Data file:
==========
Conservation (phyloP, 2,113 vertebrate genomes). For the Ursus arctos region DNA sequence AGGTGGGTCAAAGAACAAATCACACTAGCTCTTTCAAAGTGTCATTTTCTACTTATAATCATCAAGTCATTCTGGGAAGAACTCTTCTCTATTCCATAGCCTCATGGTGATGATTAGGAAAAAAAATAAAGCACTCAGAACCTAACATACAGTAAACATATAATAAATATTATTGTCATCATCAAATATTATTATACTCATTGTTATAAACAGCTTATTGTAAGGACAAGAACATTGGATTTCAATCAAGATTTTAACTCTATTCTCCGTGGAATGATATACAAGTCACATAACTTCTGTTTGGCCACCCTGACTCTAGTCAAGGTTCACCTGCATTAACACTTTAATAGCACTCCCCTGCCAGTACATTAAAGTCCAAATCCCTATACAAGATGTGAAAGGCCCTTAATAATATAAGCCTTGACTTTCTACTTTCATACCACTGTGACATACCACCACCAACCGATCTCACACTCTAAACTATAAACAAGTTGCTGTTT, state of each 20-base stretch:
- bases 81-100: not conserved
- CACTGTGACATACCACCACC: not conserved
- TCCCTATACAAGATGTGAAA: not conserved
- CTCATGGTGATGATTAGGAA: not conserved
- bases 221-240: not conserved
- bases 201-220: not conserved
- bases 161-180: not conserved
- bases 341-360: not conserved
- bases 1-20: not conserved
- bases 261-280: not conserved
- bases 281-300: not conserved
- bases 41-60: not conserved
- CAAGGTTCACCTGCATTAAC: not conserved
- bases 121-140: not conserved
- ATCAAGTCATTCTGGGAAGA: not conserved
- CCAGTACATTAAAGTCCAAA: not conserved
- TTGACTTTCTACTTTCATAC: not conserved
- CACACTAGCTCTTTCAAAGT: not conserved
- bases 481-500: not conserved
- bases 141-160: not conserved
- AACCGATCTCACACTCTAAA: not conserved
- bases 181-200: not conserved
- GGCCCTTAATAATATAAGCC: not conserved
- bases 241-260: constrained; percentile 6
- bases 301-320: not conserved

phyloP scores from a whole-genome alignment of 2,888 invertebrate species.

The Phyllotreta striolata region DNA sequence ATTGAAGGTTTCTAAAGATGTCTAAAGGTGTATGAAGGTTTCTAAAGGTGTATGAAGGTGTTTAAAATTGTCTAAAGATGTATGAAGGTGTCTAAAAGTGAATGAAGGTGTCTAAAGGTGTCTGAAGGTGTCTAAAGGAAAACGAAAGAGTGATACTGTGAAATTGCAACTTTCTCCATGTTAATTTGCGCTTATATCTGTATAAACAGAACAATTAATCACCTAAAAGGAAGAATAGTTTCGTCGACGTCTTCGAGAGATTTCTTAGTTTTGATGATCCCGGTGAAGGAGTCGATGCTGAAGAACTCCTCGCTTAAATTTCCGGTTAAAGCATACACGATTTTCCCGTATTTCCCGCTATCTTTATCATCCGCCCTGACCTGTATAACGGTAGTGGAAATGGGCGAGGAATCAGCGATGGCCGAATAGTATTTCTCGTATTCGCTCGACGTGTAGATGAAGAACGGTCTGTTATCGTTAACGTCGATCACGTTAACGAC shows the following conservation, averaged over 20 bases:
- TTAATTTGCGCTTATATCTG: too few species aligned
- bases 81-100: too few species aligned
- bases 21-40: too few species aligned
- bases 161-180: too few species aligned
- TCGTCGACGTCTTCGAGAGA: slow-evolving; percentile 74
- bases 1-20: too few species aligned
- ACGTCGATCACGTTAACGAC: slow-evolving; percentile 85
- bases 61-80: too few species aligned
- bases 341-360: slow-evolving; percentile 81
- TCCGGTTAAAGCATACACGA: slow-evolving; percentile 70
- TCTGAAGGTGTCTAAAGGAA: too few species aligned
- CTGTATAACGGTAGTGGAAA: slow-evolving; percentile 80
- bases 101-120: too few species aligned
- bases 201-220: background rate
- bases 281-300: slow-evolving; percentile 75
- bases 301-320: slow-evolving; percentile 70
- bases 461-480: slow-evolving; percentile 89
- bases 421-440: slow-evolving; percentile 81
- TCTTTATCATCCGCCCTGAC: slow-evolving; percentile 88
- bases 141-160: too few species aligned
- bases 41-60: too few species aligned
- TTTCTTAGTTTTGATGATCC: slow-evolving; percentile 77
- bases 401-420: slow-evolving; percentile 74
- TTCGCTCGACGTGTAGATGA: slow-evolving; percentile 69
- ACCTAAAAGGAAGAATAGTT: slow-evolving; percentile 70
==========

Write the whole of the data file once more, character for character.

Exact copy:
Conservation (phyloP, 2,113 vertebrate genomes). For the Ursus arctos region DNA sequence AGGTGGGTCAAAGAACAAATCACACTAGCTCTTTCAAAGTGTCATTTTCTACTTATAATCATCAAGTCATTCTGGGAAGAACTCTTCTCTATTCCATAGCCTCATGGTGATGATTAGGAAAAAAAATAAAGCACTCAGAACCTAACATACAGTAAACATATAATAAATATTATTGTCATCATCAAATATTATTATACTCATTGTTATAAACAGCTTATTGTAAGGACAAGAACATTGGATTTCAATCAAGATTTTAACTCTATTCTCCGTGGAATGATATACAAGTCACATAACTTCTGTTTGGCCACCCTGACTCTAGTCAAGGTTCACCTGCATTAACACTTTAATAGCACTCCCCTGCCAGTACATTAAAGTCCAAATCCCTATACAAGATGTGAAAGGCCCTTAATAATATAAGCCTTGACTTTCTACTTTCATACCACTGTGACATACCACCACCAACCGATCTCACACTCTAAACTATAAACAAGTTGCTGTTT, state of each 20-base stretch:
- bases 81-100: not conserved
- CACTGTGACATACCACCACC: not conserved
- TCCCTATACAAGATGTGAAA: not conserved
- CTCATGGTGATGATTAGGAA: not conserved
- bases 221-240: not conserved
- bases 201-220: not conserved
- bases 161-180: not conserved
- bases 341-360: not conserved
- bases 1-20: not conserved
- bases 261-280: not conserved
- bases 281-300: not conserved
- bases 41-60: not conserved
- CAAGGTTCACCTGCATTAAC: not conserved
- bases 121-140: not conserved
- ATCAAGTCATTCTGGGAAGA: not conserved
- CCAGTACATTAAAGTCCAAA: not conserved
- TTGACTTTCTACTTTCATAC: not conserved
- CACACTAGCTCTTTCAAAGT: not conserved
- bases 481-500: not conserved
- bases 141-160: not conserved
- AACCGATCTCACACTCTAAA: not conserved
- bases 181-200: not conserved
- GGCCCTTAATAATATAAGCC: not conserved
- bases 241-260: constrained; percentile 6
- bases 301-320: not conserved

phyloP scores from a whole-genome alignment of 2,888 invertebrate species.

The Phyllotreta striolata region DNA sequence ATTGAAGGTTTCTAAAGATGTCTAAAGGTGTATGAAGGTTTCTAAAGGTGTATGAAGGTGTTTAAAATTGTCTAAAGATGTATGAAGGTGTCTAAAAGTGAATGAAGGTGTCTAAAGGTGTCTGAAGGTGTCTAAAGGAAAACGAAAGAGTGATACTGTGAAATTGCAACTTTCTCCATGTTAATTTGCGCTTATATCTGTATAAACAGAACAATTAATCACCTAAAAGGAAGAATAGTTTCGTCGACGTCTTCGAGAGATTTCTTAGTTTTGATGATCCCGGTGAAGGAGTCGATGCTGAAGAACTCCTCGCTTAAATTTCCGGTTAAAGCATACACGATTTTCCCGTATTTCCCGCTATCTTTATCATCCGCCCTGACCTGTATAACGGTAGTGGAAATGGGCGAGGAATCAGCGATGGCCGAATAGTATTTCTCGTATTCGCTCGACGTGTAGATGAAGAACGGTCTGTTATCGTTAACGTCGATCACGTTAACGAC shows the following conservation, averaged over 20 bases:
- TTAATTTGCGCTTATATCTG: too few species aligned
- bases 81-100: too few species aligned
- bases 21-40: too few species aligned
- bases 161-180: too few species aligned
- TCGTCGACGTCTTCGAGAGA: slow-evolving; percentile 74
- bases 1-20: too few species aligned
- ACGTCGATCACGTTAACGAC: slow-evolving; percentile 85
- bases 61-80: too few species aligned
- bases 341-360: slow-evolving; percentile 81
- TCCGGTTAAAGCATACACGA: slow-evolving; percentile 70
- TCTGAAGGTGTCTAAAGGAA: too few species aligned
- CTGTATAACGGTAGTGGAAA: slow-evolving; percentile 80
- bases 101-120: too few species aligned
- bases 201-220: background rate
- bases 281-300: slow-evolving; percentile 75
- bases 301-320: slow-evolving; percentile 70
- bases 461-480: slow-evolving; percentile 89
- bases 421-440: slow-evolving; percentile 81
- TCTTTATCATCCGCCCTGAC: slow-evolving; percentile 88
- bases 141-160: too few species aligned
- bases 41-60: too few species aligned
- TTTCTTAGTTTTGATGATCC: slow-evolving; percentile 77
- bases 401-420: slow-evolving; percentile 74
- TTCGCTCGACGTGTAGATGA: slow-evolving; percentile 69
- ACCTAAAAGGAAGAATAGTT: slow-evolving; percentile 70